Tests May Reveal Hidden Predictors of Heart Disease
EKG patterns show who will likely die after a heart attack.
A new approach to analyzing electrocardiograms–a ubiquitous test of the heart’s electrical function–could predict who is most likely to die after a heart attack. Researchers at MIT found that measuring how much the shape of the electrical waveform varies from beat to beat identifies high-risk patients better than existing risk factors. If the findings hold up in further clinical trials, the technology could be used to figure out which heart attack patients need the most aggressive treatment.
Scientists hope the same approach will eventually help them predict when a healthy person is likely to suffer a cardiac problem. They are working with Texas Instruments to integrate the software into the new generation of wearable heart monitors.
The research also shows how computational analysis can glean useful information from the reams of medical data routinely collected and ignored. “It’s a very novel approach,” says Jean-Philippe Couderc, biomedical engineer at the University of Rochester, who was not involved in the project. “It’s a unique way of looking at how the electrocardiogram varies on a beat to beat basis.”
Electrocardiograms record the heart’s electrical activity through sensors placed on the chest. Cardiologists can then spot abnormal heart rhythms by visually inspecting the resulting waveform for major features linked to the function of the top and bottom chambers of the heart, as well as the heart’s ability to “reset” itself between beats. While some simple algorithms exist to analyze this data, they are notoriously inaccurate. “Cardiologists routinely ignore them,” says Collin Stultz, a professor at MIT, as well as a practicing cardiologist, who is involved in the project.
To determine if more subtle features within electrocardiogram data could provide useful clinical information, Stultz, John Guttag, also at MIT, and Zeeshan Syed, now at the University of Michigan, started with a large data set of 24-hour electrocardiogram recordings collected at Brigham and Women’s Hospital in Boston as part of a clinical trial for a new drug. Employing a number of computational techniques, including signal processing, data mining, and machine learning, the researchers developed a way to analyze how the shape of the electrical waveform varies, a measure they dubbed morphological variability. At the heart of the approach is a method called dynamic time warping, used in speech recognition and more recently in genome analysis, which allows researchers to align and compare individual beats. “We compute the differences for every pair of beats,” says Stultz. “If there is lots of variability, that patient is in bad shape.”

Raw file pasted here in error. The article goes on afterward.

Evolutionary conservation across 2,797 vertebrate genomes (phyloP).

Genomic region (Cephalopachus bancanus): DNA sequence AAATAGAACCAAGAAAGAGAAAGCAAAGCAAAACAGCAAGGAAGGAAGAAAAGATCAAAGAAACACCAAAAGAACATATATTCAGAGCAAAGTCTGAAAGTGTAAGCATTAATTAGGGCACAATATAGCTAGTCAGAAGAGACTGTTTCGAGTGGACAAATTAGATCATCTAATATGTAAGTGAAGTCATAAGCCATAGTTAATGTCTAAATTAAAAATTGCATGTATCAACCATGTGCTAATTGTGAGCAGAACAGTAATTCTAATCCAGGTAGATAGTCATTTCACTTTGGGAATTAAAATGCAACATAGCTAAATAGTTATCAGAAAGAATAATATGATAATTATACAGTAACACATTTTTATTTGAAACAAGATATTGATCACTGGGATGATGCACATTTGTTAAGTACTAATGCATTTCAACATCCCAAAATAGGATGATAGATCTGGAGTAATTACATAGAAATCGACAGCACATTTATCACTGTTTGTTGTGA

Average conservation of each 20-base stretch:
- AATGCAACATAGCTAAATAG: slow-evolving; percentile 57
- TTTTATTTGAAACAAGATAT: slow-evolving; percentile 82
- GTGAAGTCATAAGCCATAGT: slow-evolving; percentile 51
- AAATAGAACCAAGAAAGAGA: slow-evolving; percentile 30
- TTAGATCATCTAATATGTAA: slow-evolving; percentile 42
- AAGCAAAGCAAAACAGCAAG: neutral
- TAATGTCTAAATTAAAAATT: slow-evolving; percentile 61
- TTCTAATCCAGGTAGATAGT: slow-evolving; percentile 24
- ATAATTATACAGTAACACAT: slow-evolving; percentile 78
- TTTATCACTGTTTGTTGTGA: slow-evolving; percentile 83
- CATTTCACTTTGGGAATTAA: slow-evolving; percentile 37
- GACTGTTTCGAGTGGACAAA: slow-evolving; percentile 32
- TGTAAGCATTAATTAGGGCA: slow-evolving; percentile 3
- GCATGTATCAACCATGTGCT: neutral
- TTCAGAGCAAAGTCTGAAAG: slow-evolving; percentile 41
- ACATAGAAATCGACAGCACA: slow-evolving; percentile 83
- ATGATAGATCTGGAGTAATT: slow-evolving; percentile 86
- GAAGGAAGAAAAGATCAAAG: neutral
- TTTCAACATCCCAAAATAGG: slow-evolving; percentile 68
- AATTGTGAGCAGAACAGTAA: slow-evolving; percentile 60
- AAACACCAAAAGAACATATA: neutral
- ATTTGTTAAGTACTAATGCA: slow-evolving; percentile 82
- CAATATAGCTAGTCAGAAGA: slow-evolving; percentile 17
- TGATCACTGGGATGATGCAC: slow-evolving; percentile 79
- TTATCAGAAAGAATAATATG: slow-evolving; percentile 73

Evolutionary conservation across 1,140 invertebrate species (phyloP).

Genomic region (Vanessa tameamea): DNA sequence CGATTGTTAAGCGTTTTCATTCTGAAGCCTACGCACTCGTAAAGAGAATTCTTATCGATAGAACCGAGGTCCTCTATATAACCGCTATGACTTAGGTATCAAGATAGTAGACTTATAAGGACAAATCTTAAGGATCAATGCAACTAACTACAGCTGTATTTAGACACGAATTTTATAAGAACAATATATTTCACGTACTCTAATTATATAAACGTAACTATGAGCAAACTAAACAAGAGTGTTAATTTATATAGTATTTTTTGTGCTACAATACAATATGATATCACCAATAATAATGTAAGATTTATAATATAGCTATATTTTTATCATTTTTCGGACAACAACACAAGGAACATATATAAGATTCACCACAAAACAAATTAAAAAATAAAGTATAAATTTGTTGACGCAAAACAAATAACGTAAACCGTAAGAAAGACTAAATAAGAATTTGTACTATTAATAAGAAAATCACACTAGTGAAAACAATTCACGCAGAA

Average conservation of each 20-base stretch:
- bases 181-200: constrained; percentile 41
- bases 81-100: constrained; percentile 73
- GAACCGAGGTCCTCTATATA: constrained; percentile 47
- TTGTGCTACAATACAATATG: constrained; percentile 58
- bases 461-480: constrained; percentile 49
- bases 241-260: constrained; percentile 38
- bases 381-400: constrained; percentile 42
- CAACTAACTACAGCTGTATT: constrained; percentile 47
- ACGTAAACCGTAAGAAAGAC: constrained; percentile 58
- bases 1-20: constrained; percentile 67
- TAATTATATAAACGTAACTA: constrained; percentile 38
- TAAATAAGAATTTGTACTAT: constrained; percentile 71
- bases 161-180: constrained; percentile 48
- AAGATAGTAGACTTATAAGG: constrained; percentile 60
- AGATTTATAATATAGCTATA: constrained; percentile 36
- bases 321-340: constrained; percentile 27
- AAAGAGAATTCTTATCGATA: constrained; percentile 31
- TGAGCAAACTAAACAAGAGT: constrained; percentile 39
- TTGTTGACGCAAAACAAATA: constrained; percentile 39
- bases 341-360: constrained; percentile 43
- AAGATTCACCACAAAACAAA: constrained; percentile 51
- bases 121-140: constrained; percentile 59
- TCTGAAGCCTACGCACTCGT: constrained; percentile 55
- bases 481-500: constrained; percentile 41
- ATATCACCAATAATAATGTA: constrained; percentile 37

The team then applied the algorithm they had developed to a second set of electrocardiogram recordings and found that patients with the highest morphological variability were six to eight times more likely to die after a heart attack than those with low variability. “We found that it consistently works as well or better than commonly accepted risk metrics that physicians use,” says Stultz, including diabetes, age and smoking status, as well as cardiac ultrasound and various blood tests.
Researchers are now planning a number of new clinical studies, including assessing morphological variability in healthy people to get a sense of how this measure varies among a normal population. (The existing research was done on recordings from patients with a history of heart disease.) In addition, the team is modifying the algorithm to shorten the amount of data needed to make the predictions from about 10 hours’ worth of EKG data to less than one. “We hope to get it down to half an hour, which is within the realm of a doctor’s visit,” says Guttag.
They also want to determine whether measuring morphological variability in patients at high risk of developing cardiovascular disease can predict risk of heart attack or death in those who have not yet had a cardiac event.
“It’s an extra test, but it’s one that is cheap, because the data is already available and the analysis can be performed on existing computers,” says Guttag. But the technology still faces a number of hurdles. A prospective trial is needed to confirm that morphological variability is a clinically useful marker. And researchers need to figure out how cardiologists can easily access and analyze the information–the different devices currently used to record EKGs typically lock the data behind protective software.
In the longer term, the researchers aim to incorporate this type of analysis into a new generation of heart monitors currently under development. These monitors are intended to be so small, cheap, and easy to use that people wear them all the time–similar to the heart-rate monitors athletes often wear but able to collect more sophisticated information.
The team is collaborating with Texas Instruments to develop a wearable monitor with an embedded chip to calculate morphological variability in real time. Such a device might be used to signal a patient to take additional medication or signal an implanted device to deliver a jolt of electricity to the heart.
Cardiologists themselves may prove to be a serious obstacle in bringing this type of analysis to clinical practice. Not only is morphological variability too subtle a measure to detect visually, it is not yet clear what it represents physically in the heart. “It’s going to be difficult for a nonengineer to link this measurement to specific abnormal electrophysiological phenomena,” says Couderc. “That needs to be clarified and communicated to the medical field.”